I've decided I should put something in my blog every day, just as a habit to keep it from growing too stale.
When I got my most recent road bike (2004), the first thing I upgraded was the wheelset. There really was very little practical reason, I just wanted something that looked aero, to add to the sexiness quotient. Being a poor college student, I found my way to a pair of Neuvations, which are inexpensive and consistently well-reviewed (I'm seeing a lot more of them out in the wild now).
They had to be trued every three months or so, but given my history (at the time) with wheels, that was no biggie. Things happen as they will, and those bad boys started popping spokes like nobody's business after about two years (let's call that about 7000 miles); once the first spoke went and got replaced, the others were quick to follow. To his credit, John Neugent (the guy that makes the wheels) overnighted his custom spokes to my bike shop, free of charge (although I did mention that I was treating them as kindly as I could). Still, by this point I had a steady job and was open to something a little pricier.
Having matured out of my, "It's got to look aero" phase, I decided that the most important thing to me was durability. If this is your criterion, you should know by now that Mavic is the way to go. They are consistently judged a little heavy, but “bomb-proof”. Sounded like what I was looking for, so I picked up a pair of Ksyrium Elites.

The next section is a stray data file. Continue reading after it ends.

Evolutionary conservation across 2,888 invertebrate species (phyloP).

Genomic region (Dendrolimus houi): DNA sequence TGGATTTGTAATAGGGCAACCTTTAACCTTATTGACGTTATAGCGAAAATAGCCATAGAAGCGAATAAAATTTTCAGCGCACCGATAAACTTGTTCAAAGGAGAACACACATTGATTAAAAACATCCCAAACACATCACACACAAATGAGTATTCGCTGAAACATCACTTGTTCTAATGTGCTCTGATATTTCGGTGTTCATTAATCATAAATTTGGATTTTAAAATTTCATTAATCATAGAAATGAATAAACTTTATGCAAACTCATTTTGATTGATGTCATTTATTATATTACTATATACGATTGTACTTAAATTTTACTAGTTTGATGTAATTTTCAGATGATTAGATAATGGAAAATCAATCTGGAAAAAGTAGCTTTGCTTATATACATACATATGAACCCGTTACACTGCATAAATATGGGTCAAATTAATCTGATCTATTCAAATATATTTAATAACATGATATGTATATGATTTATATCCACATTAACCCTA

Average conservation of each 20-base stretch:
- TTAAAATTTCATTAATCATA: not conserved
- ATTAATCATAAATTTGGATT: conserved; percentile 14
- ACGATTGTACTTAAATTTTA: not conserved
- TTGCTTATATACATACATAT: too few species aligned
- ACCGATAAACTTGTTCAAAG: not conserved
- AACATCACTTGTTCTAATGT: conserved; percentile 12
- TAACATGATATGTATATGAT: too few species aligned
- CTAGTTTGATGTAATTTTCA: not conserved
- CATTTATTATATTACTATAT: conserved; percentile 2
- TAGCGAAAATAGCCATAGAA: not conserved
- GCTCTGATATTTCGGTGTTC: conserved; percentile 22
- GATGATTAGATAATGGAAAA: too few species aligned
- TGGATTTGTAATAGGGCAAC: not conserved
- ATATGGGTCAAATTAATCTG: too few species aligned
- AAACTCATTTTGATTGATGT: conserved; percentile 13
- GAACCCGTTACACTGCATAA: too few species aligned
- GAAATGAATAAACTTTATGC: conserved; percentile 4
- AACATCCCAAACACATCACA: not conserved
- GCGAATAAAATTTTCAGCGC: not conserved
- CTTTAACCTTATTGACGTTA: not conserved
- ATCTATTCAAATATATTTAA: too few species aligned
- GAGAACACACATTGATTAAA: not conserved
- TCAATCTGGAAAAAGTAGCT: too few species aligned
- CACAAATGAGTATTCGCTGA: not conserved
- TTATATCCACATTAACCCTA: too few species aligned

Three years on, these things have not been trued once, and still run as straight as the day they arrived. But that's not the point here.
Today I was bombing Beverly Glen (Mulholland to Sunset) for the first time. Towards the top, it's traffic-y and a little narrow for comfort. Still, I was touching 41mph and trying to dodge the brush on my right when all of a sudden that moment — the one where you see something coming up, but you're boxed in and can't stop or get out of the way in time, just long enough for an Our Father or “FFFUUUUCCCC...” but the K is cut off by impact — came on like a bag of bricks. The object in question was one of those pavement puckers that are so prominent in Southern California, about three or four inches tall, almost perpendicular with the road surface, and screeching towards me at a hair over 18 meters per second. I said my prayers and my bike was launched into the air, landing with a resounding thudthud as over 200 pound of man and machine returned to earth, one wheel at a time.
I got home and had to adjust and tighten my stem and steering tube. But those Mavics, they run as true as ever. Some may call them heavy, and some may call them slow, but as far as I'm concerned they're the best components I've ever bought.
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